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Choosing a Supply Source for MCT Oil aka Fractionated Coconut Oil

Choosing a Supply Source for MCT Oil aka Fractionated Coconut Oil

MCT oil, or medium-chain triglyceride oil, is a popular health supplement and ingredient used in various cosmetic and food and supplement products. When made from coconuts it is also called Fractionated Coconut Oil. If you are in the market for MCT oil and are looking for a supplier, here are some factors to consider:

1.0 Quality: When it comes to any food or health supplements, quality should be a top priority. Look for a supplier that that uses high-quality, non-GMO, organic, and sustainable sources. Consider asking for a certificate of analysis (COA) or third-party lab testing to verify the purity and quality of the oil.

  • One needs to be clear about product requirements like if the MCT oil needs to be only 100% coconut-derived or if it can also be palm kernel-derived.
    The type of process used for manufacturing the MCT oil is an important factor to consider since it is related to meeting many of the other requirements.

1.1 Manufacturing Process used:
MCT oil, or medium-chain triglyceride oil, is derived from coconut oil, palm kernel oil, or other sources of medium-chain triglycerides. The manufacturing process for MCT oil typically involves the following steps:

1.1.1 Fractionation: The MCTs are extracted from the source material, such as coconut oil or palm kernel oil, using a process called fractionation. This involves separating the MCTs from the long-chain triglycerides (LCTs) that are also present in the oil.

There are several different types of fractionation processes that can be used to obtain MCT oil from coconut oil, palm kernel oil, or other sources of medium-chain triglycerides. Some of the most common fractionation methods include: Solvent extraction: This involves using a solvent, such as hexane or ethanol, to extract the MCTs from the source material. The solvent is then removed through distillation, leaving behind a pure MCT oil. Dry fractionation: This is a physical separation process that involves cooling the oil and then slowly heating it up again. As the oil is heated, different components with different melting points begin to solidify and can be separated out. This process results in two fractions - the liquid fraction which is rich in MCTs and the solid fraction which is high in long-chain triglycerides (LCTs). Wet fractionation: This is a similar process to dry fractionation, but it involves using water to separate the MCTs from the LCTs. The oil is cooled and then mixed with water, and the different components begin to separate out. The MCT-rich fraction is then separated from the LCT-rich fraction. Steam Fractionation: Steam fractionation is another commonly used method for obtaining MCT oil from coconut oil or palm kernel oil. The process involves heating the oil under high pressure and then passing it through a steam distillation column. The different components of the oil are separated based on their different boiling points, with the MCTs being collected as a fraction of the distillate.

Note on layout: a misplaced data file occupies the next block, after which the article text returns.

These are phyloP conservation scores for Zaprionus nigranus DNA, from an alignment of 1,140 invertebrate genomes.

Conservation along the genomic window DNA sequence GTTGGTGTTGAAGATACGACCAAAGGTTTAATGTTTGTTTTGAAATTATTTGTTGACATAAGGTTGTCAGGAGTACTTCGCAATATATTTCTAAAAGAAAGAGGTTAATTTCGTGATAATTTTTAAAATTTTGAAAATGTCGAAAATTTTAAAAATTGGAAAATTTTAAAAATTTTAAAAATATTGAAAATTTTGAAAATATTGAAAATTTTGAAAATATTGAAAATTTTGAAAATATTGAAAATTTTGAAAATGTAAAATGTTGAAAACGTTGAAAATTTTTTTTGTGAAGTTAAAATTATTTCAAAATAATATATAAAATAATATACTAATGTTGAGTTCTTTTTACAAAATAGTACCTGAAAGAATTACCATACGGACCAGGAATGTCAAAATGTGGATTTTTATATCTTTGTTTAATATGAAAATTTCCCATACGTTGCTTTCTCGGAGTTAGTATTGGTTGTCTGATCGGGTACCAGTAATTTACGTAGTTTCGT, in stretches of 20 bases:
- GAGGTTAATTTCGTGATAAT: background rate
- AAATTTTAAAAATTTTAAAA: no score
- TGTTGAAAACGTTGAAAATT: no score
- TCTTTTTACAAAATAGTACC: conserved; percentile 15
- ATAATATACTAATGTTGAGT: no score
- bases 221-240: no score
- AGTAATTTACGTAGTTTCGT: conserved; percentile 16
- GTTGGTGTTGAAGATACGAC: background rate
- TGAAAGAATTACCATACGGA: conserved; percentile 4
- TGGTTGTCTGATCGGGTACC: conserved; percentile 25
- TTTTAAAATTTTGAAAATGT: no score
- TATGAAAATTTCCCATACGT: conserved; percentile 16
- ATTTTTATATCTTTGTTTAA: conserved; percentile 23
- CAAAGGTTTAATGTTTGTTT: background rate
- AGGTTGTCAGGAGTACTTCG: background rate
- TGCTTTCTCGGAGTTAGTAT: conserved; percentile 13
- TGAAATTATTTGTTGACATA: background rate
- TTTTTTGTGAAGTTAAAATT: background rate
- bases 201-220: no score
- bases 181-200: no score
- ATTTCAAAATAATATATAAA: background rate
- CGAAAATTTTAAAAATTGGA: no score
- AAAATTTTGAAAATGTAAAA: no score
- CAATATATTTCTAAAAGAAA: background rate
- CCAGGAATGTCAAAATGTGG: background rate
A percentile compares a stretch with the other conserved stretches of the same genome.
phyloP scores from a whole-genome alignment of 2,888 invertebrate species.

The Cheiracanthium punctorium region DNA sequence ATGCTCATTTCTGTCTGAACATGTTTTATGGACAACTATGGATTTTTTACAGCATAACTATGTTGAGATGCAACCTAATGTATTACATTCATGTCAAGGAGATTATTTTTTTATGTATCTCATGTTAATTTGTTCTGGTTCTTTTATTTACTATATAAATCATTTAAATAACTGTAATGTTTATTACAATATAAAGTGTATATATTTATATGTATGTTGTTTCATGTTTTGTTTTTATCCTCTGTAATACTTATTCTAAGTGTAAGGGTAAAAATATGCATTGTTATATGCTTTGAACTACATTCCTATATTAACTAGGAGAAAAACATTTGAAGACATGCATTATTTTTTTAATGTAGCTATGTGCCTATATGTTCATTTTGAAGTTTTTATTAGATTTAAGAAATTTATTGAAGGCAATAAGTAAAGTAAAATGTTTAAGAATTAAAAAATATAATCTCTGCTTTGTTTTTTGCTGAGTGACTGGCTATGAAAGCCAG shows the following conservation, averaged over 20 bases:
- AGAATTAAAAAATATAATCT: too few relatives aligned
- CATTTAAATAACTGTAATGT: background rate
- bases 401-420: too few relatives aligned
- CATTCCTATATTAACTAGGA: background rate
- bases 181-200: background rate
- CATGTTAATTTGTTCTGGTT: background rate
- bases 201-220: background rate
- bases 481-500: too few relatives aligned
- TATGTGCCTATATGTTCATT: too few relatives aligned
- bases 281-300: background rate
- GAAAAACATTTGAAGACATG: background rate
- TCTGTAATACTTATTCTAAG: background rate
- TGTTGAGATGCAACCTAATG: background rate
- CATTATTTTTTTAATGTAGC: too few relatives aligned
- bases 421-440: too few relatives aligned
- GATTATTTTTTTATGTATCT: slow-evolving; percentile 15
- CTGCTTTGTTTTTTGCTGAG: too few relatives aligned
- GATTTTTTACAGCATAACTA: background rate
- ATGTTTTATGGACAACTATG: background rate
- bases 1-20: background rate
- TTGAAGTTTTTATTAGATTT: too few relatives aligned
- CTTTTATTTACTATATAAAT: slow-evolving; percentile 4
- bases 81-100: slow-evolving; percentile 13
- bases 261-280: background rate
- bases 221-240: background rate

Steam fractionation is a relatively gentle method of fractionation that does not require the use of chemical solvents. It is also considered to be a more environmentally friendly option compared to solvent extraction. However, steam fractionation typically results in a lower yield of MCTs compared to some other fractionation methods, which can make it more expensive. Supercritical fluid extraction: This is a newer method that involves using supercritical carbon dioxide as a solvent to extract the MCTs from the source material. This process can be more expensive than other methods, but it is considered to be more environmentally friendly and produces a high-quality MCT oil.

Overall, there are several different methods of fractionation that can be used to obtain MCT oil, including steam fractionation, dry fractionation, wet fractionation, solvent extraction, and supercritical fluid extraction. The choice of method may depend on a range of factors, including the source material, the desired purity and yield of the MCT oil, and the cost and environmental impact of the method.

The specific method used to fractionate MCT oil can have an impact on the final product's quality, purity, and flavor. Different manufacturers may use different methods, so it's important to understand the fractionation process used by the supplier of the MCT oil you are considering.

1.1.2 Purification: The extracted MCTs are then purified to remove any impurities or contaminants that may be present in the oil. This typically involves using distillation or another type of refining process.

1.1.3 Blending: Once the MCTs have been extracted and purified, sometimes may be blended to create a specific type of MCT oil with a desired composition of c8 and C10.

1.1.4 Packaging: Finally, the MCT oil is packaged in bottles or other containers like barrels or totes for distribution and sale.